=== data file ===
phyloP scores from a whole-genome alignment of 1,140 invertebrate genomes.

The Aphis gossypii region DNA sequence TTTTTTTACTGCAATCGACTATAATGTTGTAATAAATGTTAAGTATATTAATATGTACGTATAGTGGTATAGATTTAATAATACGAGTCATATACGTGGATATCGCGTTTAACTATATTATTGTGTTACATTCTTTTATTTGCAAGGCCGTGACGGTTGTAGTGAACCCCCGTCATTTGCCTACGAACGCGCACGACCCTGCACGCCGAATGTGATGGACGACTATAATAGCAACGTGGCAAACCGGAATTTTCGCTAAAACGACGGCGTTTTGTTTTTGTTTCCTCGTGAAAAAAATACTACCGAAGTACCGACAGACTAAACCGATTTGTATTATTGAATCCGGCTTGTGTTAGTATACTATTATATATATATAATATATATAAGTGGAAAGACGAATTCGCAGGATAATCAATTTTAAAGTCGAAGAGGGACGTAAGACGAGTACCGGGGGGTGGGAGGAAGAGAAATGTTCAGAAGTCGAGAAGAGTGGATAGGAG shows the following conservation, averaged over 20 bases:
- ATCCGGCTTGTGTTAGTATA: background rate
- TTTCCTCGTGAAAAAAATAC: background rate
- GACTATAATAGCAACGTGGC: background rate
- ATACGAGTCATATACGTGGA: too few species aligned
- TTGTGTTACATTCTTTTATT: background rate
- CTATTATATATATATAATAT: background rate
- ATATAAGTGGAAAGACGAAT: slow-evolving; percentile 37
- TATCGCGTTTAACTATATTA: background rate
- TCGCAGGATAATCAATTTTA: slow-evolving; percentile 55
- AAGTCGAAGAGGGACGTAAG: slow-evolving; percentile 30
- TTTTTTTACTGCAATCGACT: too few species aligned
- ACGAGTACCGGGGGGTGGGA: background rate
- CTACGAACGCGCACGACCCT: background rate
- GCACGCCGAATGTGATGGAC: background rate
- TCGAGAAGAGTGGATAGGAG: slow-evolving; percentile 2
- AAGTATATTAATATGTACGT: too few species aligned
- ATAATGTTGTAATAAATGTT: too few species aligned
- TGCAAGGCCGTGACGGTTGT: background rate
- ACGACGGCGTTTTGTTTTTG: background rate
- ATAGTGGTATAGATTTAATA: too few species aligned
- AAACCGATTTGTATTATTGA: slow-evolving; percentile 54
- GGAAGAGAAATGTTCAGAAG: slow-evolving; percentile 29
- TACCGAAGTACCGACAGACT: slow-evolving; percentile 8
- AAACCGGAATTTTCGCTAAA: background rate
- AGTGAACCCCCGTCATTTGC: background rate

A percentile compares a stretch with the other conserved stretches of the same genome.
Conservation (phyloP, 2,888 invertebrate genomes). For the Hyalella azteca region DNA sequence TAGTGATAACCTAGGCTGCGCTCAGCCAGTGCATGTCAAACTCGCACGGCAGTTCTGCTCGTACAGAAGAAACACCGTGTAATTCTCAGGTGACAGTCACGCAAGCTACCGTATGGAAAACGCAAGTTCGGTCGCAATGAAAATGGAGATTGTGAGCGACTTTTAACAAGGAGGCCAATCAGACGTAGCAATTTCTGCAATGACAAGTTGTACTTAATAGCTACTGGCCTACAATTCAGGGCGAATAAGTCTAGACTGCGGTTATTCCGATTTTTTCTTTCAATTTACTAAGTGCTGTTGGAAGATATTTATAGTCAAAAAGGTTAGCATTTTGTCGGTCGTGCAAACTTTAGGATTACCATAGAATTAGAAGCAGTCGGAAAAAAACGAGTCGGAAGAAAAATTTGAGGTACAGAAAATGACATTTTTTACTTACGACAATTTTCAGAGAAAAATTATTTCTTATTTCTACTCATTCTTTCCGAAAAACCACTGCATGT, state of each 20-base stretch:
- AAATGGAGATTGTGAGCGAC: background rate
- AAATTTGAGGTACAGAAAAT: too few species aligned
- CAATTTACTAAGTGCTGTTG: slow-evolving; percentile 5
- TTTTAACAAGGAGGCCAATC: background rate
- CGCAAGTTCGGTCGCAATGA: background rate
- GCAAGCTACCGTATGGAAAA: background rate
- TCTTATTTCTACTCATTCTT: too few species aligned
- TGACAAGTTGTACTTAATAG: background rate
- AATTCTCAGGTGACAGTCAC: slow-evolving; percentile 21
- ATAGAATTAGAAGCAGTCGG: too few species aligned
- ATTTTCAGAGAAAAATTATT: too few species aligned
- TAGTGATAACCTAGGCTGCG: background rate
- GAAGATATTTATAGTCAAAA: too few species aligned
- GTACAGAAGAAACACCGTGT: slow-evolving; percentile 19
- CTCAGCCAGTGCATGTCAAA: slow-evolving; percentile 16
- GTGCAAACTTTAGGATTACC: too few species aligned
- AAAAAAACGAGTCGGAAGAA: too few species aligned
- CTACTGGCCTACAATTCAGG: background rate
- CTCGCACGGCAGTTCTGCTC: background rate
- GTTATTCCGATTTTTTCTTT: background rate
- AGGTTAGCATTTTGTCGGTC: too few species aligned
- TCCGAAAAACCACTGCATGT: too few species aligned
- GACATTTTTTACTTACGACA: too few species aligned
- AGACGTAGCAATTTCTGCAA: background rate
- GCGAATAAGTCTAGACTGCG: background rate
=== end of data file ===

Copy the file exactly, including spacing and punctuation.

phyloP scores from a whole-genome alignment of 1,140 invertebrate genomes.

The Aphis gossypii region DNA sequence TTTTTTTACTGCAATCGACTATAATGTTGTAATAAATGTTAAGTATATTAATATGTACGTATAGTGGTATAGATTTAATAATACGAGTCATATACGTGGATATCGCGTTTAACTATATTATTGTGTTACATTCTTTTATTTGCAAGGCCGTGACGGTTGTAGTGAACCCCCGTCATTTGCCTACGAACGCGCACGACCCTGCACGCCGAATGTGATGGACGACTATAATAGCAACGTGGCAAACCGGAATTTTCGCTAAAACGACGGCGTTTTGTTTTTGTTTCCTCGTGAAAAAAATACTACCGAAGTACCGACAGACTAAACCGATTTGTATTATTGAATCCGGCTTGTGTTAGTATACTATTATATATATATAATATATATAAGTGGAAAGACGAATTCGCAGGATAATCAATTTTAAAGTCGAAGAGGGACGTAAGACGAGTACCGGGGGGTGGGAGGAAGAGAAATGTTCAGAAGTCGAGAAGAGTGGATAGGAG shows the following conservation, averaged over 20 bases:
- ATCCGGCTTGTGTTAGTATA: background rate
- TTTCCTCGTGAAAAAAATAC: background rate
- GACTATAATAGCAACGTGGC: background rate
- ATACGAGTCATATACGTGGA: too few species aligned
- TTGTGTTACATTCTTTTATT: background rate
- CTATTATATATATATAATAT: background rate
- ATATAAGTGGAAAGACGAAT: slow-evolving; percentile 37
- TATCGCGTTTAACTATATTA: background rate
- TCGCAGGATAATCAATTTTA: slow-evolving; percentile 55
- AAGTCGAAGAGGGACGTAAG: slow-evolving; percentile 30
- TTTTTTTACTGCAATCGACT: too few species aligned
- ACGAGTACCGGGGGGTGGGA: background rate
- CTACGAACGCGCACGACCCT: background rate
- GCACGCCGAATGTGATGGAC: background rate
- TCGAGAAGAGTGGATAGGAG: slow-evolving; percentile 2
- AAGTATATTAATATGTACGT: too few species aligned
- ATAATGTTGTAATAAATGTT: too few species aligned
- TGCAAGGCCGTGACGGTTGT: background rate
- ACGACGGCGTTTTGTTTTTG: background rate
- ATAGTGGTATAGATTTAATA: too few species aligned
- AAACCGATTTGTATTATTGA: slow-evolving; percentile 54
- GGAAGAGAAATGTTCAGAAG: slow-evolving; percentile 29
- TACCGAAGTACCGACAGACT: slow-evolving; percentile 8
- AAACCGGAATTTTCGCTAAA: background rate
- AGTGAACCCCCGTCATTTGC: background rate

A percentile compares a stretch with the other conserved stretches of the same genome.
Conservation (phyloP, 2,888 invertebrate genomes). For the Hyalella azteca region DNA sequence TAGTGATAACCTAGGCTGCGCTCAGCCAGTGCATGTCAAACTCGCACGGCAGTTCTGCTCGTACAGAAGAAACACCGTGTAATTCTCAGGTGACAGTCACGCAAGCTACCGTATGGAAAACGCAAGTTCGGTCGCAATGAAAATGGAGATTGTGAGCGACTTTTAACAAGGAGGCCAATCAGACGTAGCAATTTCTGCAATGACAAGTTGTACTTAATAGCTACTGGCCTACAATTCAGGGCGAATAAGTCTAGACTGCGGTTATTCCGATTTTTTCTTTCAATTTACTAAGTGCTGTTGGAAGATATTTATAGTCAAAAAGGTTAGCATTTTGTCGGTCGTGCAAACTTTAGGATTACCATAGAATTAGAAGCAGTCGGAAAAAAACGAGTCGGAAGAAAAATTTGAGGTACAGAAAATGACATTTTTTACTTACGACAATTTTCAGAGAAAAATTATTTCTTATTTCTACTCATTCTTTCCGAAAAACCACTGCATGT, state of each 20-base stretch:
- AAATGGAGATTGTGAGCGAC: background rate
- AAATTTGAGGTACAGAAAAT: too few species aligned
- CAATTTACTAAGTGCTGTTG: slow-evolving; percentile 5
- TTTTAACAAGGAGGCCAATC: background rate
- CGCAAGTTCGGTCGCAATGA: background rate
- GCAAGCTACCGTATGGAAAA: background rate
- TCTTATTTCTACTCATTCTT: too few species aligned
- TGACAAGTTGTACTTAATAG: background rate
- AATTCTCAGGTGACAGTCAC: slow-evolving; percentile 21
- ATAGAATTAGAAGCAGTCGG: too few species aligned
- ATTTTCAGAGAAAAATTATT: too few species aligned
- TAGTGATAACCTAGGCTGCG: background rate
- GAAGATATTTATAGTCAAAA: too few species aligned
- GTACAGAAGAAACACCGTGT: slow-evolving; percentile 19
- CTCAGCCAGTGCATGTCAAA: slow-evolving; percentile 16
- GTGCAAACTTTAGGATTACC: too few species aligned
- AAAAAAACGAGTCGGAAGAA: too few species aligned
- CTACTGGCCTACAATTCAGG: background rate
- CTCGCACGGCAGTTCTGCTC: background rate
- GTTATTCCGATTTTTTCTTT: background rate
- AGGTTAGCATTTTGTCGGTC: too few species aligned
- TCCGAAAAACCACTGCATGT: too few species aligned
- GACATTTTTTACTTACGACA: too few species aligned
- AGACGTAGCAATTTCTGCAA: background rate
- GCGAATAAGTCTAGACTGCG: background rate